n Tydskrif vir die Suid-Afrikaanse Reg - The dispute resolution digest 2013 : the Tokiso report on the state of labour dispute resolution in South Africa, Tanya Venter (ed.) : book review

Volume 2013, Issue 4
  • ISSN : 0257-7747
  • E-ISSN: 1996-2207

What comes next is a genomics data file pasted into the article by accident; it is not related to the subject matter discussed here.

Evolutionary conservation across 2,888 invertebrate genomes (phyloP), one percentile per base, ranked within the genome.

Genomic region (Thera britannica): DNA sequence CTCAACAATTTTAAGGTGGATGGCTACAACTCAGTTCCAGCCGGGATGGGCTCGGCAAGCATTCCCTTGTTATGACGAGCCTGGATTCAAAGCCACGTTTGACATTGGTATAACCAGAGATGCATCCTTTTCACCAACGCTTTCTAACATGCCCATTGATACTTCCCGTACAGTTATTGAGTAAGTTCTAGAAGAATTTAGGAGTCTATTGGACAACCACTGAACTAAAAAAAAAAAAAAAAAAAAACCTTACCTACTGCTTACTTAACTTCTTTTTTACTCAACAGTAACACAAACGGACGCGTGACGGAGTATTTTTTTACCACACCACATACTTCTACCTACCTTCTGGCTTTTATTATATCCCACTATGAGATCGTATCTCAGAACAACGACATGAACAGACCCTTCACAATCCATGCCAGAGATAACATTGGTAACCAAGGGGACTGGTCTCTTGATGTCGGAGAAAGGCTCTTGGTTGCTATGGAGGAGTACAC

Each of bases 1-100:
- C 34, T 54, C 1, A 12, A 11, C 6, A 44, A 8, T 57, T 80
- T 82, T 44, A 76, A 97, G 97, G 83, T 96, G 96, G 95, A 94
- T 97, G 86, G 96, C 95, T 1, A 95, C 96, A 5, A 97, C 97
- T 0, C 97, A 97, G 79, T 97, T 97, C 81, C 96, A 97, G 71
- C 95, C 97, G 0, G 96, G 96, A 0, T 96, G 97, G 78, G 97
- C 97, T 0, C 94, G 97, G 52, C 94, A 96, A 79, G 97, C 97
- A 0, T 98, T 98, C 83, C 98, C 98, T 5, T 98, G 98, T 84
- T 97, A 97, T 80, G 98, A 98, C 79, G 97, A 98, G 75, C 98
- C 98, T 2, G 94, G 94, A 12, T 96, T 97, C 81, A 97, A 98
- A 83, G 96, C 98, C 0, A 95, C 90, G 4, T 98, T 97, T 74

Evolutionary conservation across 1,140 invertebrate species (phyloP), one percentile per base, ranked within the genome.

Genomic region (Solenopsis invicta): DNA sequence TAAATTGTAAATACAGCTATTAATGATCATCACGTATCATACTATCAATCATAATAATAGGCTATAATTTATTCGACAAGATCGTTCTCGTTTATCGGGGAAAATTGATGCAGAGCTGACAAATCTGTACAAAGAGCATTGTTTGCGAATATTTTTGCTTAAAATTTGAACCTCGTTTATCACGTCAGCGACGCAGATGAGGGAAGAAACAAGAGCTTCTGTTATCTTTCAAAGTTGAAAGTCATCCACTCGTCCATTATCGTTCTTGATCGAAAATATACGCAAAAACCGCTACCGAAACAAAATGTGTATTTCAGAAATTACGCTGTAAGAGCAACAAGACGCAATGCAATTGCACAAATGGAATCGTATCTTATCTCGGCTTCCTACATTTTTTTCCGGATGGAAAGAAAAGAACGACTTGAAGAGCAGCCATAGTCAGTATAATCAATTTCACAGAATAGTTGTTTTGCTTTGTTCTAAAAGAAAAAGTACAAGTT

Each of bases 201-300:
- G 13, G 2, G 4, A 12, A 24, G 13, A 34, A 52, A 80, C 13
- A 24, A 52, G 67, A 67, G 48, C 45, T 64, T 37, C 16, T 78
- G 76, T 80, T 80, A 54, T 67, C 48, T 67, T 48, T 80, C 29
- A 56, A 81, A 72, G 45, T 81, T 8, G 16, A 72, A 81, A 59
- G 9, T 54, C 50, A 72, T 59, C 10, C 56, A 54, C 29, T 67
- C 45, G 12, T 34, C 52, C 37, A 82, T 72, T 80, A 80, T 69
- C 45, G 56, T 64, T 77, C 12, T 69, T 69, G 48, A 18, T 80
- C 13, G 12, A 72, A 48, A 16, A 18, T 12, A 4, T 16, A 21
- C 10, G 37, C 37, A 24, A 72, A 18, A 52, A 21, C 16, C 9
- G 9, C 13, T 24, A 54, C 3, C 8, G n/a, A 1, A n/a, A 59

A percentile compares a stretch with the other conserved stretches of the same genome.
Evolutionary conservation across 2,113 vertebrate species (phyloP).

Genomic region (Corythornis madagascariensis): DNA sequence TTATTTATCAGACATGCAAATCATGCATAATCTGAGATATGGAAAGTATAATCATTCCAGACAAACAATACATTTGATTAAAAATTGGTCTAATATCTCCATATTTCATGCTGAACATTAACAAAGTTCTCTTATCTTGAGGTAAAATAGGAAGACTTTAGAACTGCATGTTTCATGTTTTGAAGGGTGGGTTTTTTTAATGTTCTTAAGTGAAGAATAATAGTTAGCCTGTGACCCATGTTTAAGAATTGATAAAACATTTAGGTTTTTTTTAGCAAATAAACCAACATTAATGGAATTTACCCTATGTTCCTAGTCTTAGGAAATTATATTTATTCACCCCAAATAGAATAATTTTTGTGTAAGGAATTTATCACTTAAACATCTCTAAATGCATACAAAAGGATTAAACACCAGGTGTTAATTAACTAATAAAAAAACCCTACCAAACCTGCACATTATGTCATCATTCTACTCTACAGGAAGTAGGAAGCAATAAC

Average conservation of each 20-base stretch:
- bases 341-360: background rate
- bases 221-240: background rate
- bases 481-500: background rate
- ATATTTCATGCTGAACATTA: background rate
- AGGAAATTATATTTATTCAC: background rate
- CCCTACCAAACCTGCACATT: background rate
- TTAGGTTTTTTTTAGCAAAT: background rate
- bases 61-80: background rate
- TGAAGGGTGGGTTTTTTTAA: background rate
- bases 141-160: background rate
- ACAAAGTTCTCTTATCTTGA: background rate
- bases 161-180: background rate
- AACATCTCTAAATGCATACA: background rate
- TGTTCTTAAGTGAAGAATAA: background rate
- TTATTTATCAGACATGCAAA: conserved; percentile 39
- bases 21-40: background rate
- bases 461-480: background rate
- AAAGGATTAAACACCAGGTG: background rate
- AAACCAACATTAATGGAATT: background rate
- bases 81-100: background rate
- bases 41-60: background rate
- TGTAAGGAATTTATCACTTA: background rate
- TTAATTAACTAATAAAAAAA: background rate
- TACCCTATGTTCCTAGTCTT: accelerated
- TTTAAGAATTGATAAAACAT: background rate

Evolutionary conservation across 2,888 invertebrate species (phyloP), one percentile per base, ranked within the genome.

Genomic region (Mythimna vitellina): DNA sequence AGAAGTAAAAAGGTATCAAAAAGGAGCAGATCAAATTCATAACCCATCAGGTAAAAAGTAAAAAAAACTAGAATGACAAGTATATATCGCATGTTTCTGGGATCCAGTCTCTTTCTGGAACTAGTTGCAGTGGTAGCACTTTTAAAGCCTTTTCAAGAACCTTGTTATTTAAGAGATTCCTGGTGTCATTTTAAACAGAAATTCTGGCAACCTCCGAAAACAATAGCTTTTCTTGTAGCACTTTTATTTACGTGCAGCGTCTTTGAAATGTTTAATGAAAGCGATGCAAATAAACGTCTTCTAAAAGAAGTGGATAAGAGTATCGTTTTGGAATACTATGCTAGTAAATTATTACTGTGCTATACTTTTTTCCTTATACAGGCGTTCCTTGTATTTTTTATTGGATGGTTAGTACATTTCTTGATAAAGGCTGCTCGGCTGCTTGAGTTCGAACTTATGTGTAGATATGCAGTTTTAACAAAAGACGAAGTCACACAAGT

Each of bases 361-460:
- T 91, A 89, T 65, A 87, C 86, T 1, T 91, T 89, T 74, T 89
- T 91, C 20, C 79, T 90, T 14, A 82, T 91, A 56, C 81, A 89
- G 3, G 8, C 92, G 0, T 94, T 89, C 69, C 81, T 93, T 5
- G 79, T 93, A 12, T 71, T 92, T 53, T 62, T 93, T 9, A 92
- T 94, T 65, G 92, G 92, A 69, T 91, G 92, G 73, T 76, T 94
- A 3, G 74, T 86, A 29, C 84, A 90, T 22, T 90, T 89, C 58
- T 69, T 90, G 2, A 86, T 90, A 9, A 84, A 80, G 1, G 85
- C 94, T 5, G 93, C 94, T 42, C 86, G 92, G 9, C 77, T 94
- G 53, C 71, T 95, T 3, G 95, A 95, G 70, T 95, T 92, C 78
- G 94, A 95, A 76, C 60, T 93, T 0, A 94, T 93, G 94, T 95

As a fundamental tenet of South African law, all law students are taught the mischief rule, a rule dating back to the sixteenth century: "To arrive at the real meaning [of a provision] we have ... to consider, (1) what was the law before the measure was passed; (2) what was the mischief or defect for which the law had not provided; (3) what remedy the Legislator had appointed; and (4) the reason of the remedy" ( 1949 1 SA 842 (A) 852-853; the rule was first set out in the case 1584 3 Co Rep 7a 7b). In addition to serving as an important interpretative aid, the rule acknowledges the fact that legislation is designed to serve particular societal ends in subduing an identified mischief and promoting the remedy adopted for its elimination (Du Plessis (2002) 117). Law, it is often said, does not exist in a vacuum, and the same is true of labour law. When an act becomes disconnected from the purposes it has been designed to achieve and is ineffectual in subduing mischief, then it becomes apparent that the amendment of the legal regime or part of it must be considered.

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